Sonam Wangchuk: ‘Didn’t think I’d say this, but we were better-off with Jammu and Kashmir than today’s UT’

Sonam Wangchuk: ‘Didn’t think I’d say this, but we were better-off with Jammu and Kashmir than today’s UT’

Completing 5-day climate fast under “house arrest”, real-life Phunsuk Wangdoo blames Ladakh’s L-G for threats and for “pushing peaceful youth towards militancy”.


Magsaysay Award winner Sonam Wangchuk, who on Monday completed a five-day fast to safeguards the “glaciers, mountains, land and people” of Ladakh by demanding the region’s inclusion under the Sixth Schedule of the Constitution, looks deflated. A one-time staunch admirer of PM Modi and strong advocate of the 2019 abrogation of Art 370 in the then Jammu and Kashmir state, the engineer and innovator-turned-climate activist today said that the administration in Ladakh is “trying hard to sow seeds of militancy in the peaceful region”.

Wangchuk, who completed his ‘climate fast’ at his institute — the Himalayan Institute of Alternative Ladakh — says seeing the current situation in Ladakh, he now thinks Ladakhis were better-off as part of the pre-2019 Jammu and Kashmir state.

“I have been asked to sign a bond… Three innocent teachers of my school have been taken to police station, so that they force me to sign the bond. These tactics are being employed by the L-G sahib. On this occasion, I would say that L-G sahib, you are working hard to sow the seeds of militancy in peaceful Ladakh. The way youth have been kept unemployed and are being oppressed, this can happen. But remember, we will not let this happen,” Wangchuk said in one of his video statements. “I didn’t think I would ever say this, but I am saying that we were better-off with Jammu and Kashmir than today’s UT [Union Territory]. I would also tell that our tomorrow’s UT would be better and golden.”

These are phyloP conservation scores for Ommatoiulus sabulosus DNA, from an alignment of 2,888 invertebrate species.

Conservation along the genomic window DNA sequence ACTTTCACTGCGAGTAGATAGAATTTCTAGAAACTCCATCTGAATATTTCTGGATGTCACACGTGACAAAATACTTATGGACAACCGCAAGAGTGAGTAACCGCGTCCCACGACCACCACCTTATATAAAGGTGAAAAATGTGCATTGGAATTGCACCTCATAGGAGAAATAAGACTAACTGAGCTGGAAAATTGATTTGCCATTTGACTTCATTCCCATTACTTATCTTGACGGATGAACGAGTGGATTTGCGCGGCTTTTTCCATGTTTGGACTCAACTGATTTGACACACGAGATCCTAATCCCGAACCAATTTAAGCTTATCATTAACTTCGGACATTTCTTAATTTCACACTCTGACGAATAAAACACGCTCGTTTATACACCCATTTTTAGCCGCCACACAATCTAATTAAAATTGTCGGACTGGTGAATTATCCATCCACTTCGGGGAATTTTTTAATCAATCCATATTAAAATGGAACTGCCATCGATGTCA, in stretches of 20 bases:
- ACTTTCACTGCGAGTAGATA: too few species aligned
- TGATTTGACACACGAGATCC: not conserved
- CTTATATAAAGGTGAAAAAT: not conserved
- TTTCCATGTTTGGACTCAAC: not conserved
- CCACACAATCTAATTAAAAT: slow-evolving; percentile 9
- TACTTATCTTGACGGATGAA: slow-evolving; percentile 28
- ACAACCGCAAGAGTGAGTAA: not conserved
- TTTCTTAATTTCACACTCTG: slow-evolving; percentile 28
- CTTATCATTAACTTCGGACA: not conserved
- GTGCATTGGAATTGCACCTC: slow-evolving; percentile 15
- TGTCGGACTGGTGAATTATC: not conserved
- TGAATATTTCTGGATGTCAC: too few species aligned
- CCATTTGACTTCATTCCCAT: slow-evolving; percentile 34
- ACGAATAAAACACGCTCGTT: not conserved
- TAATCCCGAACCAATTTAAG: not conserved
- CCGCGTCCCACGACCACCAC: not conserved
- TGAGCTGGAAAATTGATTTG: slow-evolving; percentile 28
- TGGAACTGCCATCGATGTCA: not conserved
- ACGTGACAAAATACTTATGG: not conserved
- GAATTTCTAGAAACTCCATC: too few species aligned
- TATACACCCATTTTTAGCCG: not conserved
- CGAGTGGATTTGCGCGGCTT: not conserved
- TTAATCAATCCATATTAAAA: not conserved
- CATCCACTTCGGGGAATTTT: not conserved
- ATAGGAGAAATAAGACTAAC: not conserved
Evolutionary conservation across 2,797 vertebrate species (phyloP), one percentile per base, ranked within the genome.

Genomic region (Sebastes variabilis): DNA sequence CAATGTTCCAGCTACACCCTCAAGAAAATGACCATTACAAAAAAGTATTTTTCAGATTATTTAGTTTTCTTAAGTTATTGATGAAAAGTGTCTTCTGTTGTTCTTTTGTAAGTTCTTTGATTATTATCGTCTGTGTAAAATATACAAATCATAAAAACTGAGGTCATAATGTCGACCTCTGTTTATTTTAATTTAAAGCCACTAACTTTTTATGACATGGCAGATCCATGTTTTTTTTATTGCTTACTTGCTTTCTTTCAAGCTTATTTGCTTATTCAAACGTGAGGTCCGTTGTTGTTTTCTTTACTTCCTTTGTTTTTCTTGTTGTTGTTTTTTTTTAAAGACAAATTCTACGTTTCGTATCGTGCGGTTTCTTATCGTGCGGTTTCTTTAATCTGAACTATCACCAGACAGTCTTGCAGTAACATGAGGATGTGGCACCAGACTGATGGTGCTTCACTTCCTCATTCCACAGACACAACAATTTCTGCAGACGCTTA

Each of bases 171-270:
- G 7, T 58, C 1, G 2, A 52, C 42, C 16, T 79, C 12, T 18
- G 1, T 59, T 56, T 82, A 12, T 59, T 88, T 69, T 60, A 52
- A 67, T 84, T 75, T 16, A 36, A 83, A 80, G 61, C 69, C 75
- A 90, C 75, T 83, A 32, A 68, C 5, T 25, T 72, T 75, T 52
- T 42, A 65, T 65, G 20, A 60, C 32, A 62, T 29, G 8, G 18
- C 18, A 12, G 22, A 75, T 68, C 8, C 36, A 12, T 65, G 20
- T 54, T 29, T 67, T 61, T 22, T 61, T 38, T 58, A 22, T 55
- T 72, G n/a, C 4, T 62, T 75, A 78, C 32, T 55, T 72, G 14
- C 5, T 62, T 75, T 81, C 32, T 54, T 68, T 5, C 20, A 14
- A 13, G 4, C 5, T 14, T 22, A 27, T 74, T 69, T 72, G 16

The founding Director of Students Educational and Cultural Movement of Ladakh (SEMCOL), Wangchuk began his fast on January 26, Republic Day. While he was originally scheduled to hold the fast in the open at Khardung La — where temperatures drop to -40°C — he wasn’t allowed, and eventually organised the fast at his institute, where night temperatures go as low as -20°C. On Monday, the last day of the fast, he organised a solar exhibition.

“Today is the fifth and last day of my climate fast, for the safeguard of mountains, glaciers, land and people of Ladakh under the Sixth Schedule of the Indian Constitution,” Wangchuk said in a video statement on Twitter. “Since my climate fast has twin purposes — to draw the attention of Hon’ble Prime Minister towards Ladakh, and to draw the attention of people around India and world to live simpler, carbon neutral lives — I am putting up a solar exhibition here.”

Wangchuk, an engineer and innovator from Leh who is famous for introducing the ice stupas technique to create artificial glaciers in Ladakh, said the Leh administration has put him under house arrest, and are asking him to sign a bond for his release. The terms of the bond include that he will not comment, issue public statements, make speeches or hold/participate in any activity that is “related to Leh district at present times”.

He said when he asked the officials what would happen if he didn’t sign the bond, he was told that he could be detained. “I am happy. I will go to jail. A man who didn’t fear the -40°C at Khardung La will (not) fear your detention,” he said.

Wangchuk’s executive assistant Michelle Pavri said the activist will address a virtual press conference on Tuesday, where he will answer all questions related to the fast, and Ladakh.